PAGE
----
This week is a fairly slow one for staff recommendations from the Boswellians. We've got no recommendations for brand new hardcover releases that come out on Tuesday the 17th. That said, we've got a one book getting its paperback release this week, plus a few "maybe you missed it" recommendations that haven't made it to the blog this year.
Nine Shiny Objects by Brian Castleberry, as recommended by Chris Lee. Chris says, "Castleberry’s debut is an American original, an epic told in tangents. The book doesn’t just begin from the understanding that each event in history has fractured reverberations that ripple throughout the rest of time - it’s an embodiment of that reality. Beginning with the (real) 1947 Kenneth Arnold UFO sighting over the Cascade mountains - admittedly, why I picked up the book - the story shoots off just like Arnold’s flying pie tins into nine wildly different directions. A utopian commune gathers out west, seeking a vision from another world, and from there we check in each five years with another person whose life has been nudged one way or another by histories micro and marcro. One of things to really savor is the way each section bristles against the general ideas and shared memory of each era’s vibe. And Castleberry is so good at crafting sentences packed with delight and surprise that you'll barely notice until he end that he’s just swept you through a half century of America history in a dauntingly creative formal invention of a novel. Yowza."
The following three books were released earlier this year, and we like 'em! So how about we tell you about them now.
Jonathan Lee's new novel The Great Mistake came out this summer and gets the seal of approval from Chris Lee (no relations, at least as far as he knows). Chris says, "Wow. If you want a classic, capital N, The Novel kind of book, you couldn’t do much better than The Great Mistake. As a stylist, Lee is top shelf; he so obviously delights in the English language, and each of his sentences is a masterclass in wonder, humor, and precision – even the shapes and sounds of his lines are full of surprises. You want more than style? You got it. Lee tracks the life of Andrew Haswell Green (the mostly forgotten Father of Greater New York) through the 19th century, creating a remarkably full measure of the man’s life, public and private. In doing so, the book offers a window into the life of America’s greatest city as it came into its modern form. Honestly, the best comparison I can think of is that this is the novel Charles Dickens might write if he’d recently crawled out of the grave."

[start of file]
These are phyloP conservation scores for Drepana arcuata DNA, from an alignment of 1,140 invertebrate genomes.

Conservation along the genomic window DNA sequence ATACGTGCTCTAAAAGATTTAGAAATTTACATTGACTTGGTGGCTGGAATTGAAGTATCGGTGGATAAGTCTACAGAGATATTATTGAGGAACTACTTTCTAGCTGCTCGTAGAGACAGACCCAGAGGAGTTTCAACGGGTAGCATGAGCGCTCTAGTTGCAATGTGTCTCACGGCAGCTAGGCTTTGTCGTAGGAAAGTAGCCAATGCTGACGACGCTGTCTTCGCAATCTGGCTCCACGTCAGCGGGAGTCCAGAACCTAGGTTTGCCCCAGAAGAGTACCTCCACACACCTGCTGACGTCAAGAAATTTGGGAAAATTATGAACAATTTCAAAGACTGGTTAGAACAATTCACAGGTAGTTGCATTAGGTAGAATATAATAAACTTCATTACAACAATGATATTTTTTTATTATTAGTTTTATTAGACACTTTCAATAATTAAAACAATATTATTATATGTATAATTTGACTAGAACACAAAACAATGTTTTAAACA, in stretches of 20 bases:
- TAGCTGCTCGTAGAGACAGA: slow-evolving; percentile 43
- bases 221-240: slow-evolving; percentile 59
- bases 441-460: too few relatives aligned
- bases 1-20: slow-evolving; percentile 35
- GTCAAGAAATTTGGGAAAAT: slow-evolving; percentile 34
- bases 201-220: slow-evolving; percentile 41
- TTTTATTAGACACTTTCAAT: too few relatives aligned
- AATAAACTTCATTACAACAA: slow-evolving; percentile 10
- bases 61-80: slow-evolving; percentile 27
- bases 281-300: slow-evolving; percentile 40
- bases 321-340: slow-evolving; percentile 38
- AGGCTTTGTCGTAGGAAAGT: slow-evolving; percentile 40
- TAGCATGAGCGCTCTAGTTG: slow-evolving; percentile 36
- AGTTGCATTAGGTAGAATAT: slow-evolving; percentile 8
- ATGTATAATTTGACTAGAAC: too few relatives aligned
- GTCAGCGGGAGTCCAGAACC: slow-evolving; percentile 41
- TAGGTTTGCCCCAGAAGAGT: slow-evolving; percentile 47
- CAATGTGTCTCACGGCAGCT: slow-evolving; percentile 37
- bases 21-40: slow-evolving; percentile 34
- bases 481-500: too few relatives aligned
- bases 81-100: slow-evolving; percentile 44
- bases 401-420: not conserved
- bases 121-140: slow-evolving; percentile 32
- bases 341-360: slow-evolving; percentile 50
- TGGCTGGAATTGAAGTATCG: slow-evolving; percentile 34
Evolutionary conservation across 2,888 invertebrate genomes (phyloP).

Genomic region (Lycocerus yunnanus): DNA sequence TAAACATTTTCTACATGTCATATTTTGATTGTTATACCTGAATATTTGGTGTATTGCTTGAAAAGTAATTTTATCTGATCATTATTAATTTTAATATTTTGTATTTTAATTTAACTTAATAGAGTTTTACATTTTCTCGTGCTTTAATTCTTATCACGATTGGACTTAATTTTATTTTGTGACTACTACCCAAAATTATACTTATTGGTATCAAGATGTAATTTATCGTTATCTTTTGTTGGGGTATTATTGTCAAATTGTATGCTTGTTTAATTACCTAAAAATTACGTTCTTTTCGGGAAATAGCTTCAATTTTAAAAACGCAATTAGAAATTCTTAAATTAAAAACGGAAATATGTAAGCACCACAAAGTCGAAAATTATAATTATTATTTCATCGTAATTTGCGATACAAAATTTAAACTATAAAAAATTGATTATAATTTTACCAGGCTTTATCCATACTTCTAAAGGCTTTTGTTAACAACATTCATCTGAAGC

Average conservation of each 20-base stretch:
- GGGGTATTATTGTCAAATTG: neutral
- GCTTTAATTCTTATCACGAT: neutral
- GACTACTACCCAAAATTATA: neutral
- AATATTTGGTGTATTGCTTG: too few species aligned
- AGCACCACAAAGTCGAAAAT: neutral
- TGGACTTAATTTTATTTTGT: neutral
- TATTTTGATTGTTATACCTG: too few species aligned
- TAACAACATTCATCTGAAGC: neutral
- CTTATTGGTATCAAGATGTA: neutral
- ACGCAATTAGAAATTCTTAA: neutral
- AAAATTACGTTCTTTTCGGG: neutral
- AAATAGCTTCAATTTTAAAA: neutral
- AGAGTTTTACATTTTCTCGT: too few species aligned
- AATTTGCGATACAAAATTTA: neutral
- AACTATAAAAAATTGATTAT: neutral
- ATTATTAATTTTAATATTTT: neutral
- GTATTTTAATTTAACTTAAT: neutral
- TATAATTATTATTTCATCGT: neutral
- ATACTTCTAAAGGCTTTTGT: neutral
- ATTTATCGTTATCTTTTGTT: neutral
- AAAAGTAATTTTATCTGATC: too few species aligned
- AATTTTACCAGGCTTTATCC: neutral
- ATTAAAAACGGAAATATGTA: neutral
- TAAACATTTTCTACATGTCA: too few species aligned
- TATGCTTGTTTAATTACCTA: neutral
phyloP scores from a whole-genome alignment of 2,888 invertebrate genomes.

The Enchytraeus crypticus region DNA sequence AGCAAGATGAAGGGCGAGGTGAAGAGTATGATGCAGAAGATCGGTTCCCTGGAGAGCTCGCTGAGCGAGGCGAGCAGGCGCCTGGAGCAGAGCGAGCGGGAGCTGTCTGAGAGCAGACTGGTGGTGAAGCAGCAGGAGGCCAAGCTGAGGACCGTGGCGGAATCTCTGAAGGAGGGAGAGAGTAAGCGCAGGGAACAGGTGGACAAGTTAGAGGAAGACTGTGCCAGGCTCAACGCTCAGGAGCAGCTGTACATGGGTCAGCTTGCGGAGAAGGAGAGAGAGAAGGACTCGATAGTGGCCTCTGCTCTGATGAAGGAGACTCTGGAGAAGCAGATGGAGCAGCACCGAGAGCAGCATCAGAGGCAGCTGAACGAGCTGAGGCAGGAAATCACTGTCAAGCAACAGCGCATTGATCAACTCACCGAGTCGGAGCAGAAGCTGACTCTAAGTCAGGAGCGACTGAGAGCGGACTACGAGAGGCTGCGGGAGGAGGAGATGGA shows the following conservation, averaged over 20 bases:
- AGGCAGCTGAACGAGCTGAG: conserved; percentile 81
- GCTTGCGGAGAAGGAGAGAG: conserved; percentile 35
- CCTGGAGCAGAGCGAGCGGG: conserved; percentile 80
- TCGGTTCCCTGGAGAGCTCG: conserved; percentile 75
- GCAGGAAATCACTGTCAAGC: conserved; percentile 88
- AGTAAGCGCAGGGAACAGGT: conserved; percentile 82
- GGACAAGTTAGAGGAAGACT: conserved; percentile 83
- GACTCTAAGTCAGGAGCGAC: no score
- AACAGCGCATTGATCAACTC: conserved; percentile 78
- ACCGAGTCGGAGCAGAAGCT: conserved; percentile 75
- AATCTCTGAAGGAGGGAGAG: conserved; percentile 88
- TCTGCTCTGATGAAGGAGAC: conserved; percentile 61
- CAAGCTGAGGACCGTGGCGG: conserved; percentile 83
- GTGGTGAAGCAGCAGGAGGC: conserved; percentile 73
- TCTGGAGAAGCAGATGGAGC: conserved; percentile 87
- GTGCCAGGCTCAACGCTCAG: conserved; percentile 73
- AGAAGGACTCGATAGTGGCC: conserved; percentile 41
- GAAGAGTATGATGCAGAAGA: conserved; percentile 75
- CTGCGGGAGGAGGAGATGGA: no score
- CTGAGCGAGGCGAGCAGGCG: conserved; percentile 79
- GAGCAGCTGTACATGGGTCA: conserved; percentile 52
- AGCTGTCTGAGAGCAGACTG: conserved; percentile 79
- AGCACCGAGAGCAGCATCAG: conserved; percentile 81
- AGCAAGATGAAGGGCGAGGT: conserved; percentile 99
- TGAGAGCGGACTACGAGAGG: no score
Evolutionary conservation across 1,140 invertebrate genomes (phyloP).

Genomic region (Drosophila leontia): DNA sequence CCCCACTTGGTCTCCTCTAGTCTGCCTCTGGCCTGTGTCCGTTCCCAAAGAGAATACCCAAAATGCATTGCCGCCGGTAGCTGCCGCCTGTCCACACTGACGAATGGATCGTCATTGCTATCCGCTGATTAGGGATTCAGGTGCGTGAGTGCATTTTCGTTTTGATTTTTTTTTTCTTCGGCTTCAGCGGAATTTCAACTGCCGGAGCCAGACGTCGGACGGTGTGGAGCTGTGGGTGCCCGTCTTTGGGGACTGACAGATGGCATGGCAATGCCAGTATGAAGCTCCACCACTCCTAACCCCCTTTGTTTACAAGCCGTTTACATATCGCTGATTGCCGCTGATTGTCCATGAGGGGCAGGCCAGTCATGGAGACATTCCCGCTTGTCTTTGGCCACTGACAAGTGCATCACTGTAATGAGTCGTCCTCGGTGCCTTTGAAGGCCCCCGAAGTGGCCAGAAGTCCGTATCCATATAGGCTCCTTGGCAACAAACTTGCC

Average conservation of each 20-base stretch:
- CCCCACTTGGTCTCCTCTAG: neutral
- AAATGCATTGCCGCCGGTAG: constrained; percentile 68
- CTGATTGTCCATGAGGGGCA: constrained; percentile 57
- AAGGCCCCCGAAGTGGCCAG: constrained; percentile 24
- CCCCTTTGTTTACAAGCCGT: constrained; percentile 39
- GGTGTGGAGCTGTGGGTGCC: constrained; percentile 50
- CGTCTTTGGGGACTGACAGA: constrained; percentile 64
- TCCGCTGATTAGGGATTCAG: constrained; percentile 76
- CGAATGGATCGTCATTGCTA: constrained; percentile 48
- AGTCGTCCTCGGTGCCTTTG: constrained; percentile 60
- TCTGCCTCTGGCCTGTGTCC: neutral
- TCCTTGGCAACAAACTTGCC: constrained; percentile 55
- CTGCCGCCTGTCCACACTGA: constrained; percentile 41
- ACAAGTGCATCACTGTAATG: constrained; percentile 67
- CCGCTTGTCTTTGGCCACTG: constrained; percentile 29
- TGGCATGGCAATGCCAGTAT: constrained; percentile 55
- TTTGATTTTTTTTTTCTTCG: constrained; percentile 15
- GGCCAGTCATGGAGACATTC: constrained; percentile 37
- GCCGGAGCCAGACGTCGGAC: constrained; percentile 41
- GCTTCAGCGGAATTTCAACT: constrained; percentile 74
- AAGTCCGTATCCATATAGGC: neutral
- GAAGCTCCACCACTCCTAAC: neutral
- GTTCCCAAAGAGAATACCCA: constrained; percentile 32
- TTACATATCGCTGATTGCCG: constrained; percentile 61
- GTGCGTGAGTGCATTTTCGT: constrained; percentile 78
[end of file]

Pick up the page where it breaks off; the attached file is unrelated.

The Bookseller of Florence: The Story of the Manuscripts That Illuminated the Renaissance by Ross King. Conrad says, "This book continues King's long fascination and study of that great city, this time with a topic near and dear to our own hearts - books! This is a meaty tome to indulge in while curled up in your most comfy reading chair, casting your mind back 500-plus years to an age when such activities were the exclusive province of the aristocratic elite. A technological innovation was about to change all that, and Florence was at the heart of the revolution."
Conrad also recommends Beeswing: Losing My Way and Finding My Voice, 1967-1975, by musician Richard Thompson (with Scott Timberg). Conrad says, "Is there anything Richard Thompson can't do (hasn't done)? He is one of the finest guitarists to emerge from the late-Sixties stew of London and distinguished himself further by being one of the most sophisticated and clever songwriters. I'm not a big fan of biographies, especially those narcissistic, overblown ones ageing rock stars have been churning out of late. I make the exception here because Thompson is the exception. This is the goods!"
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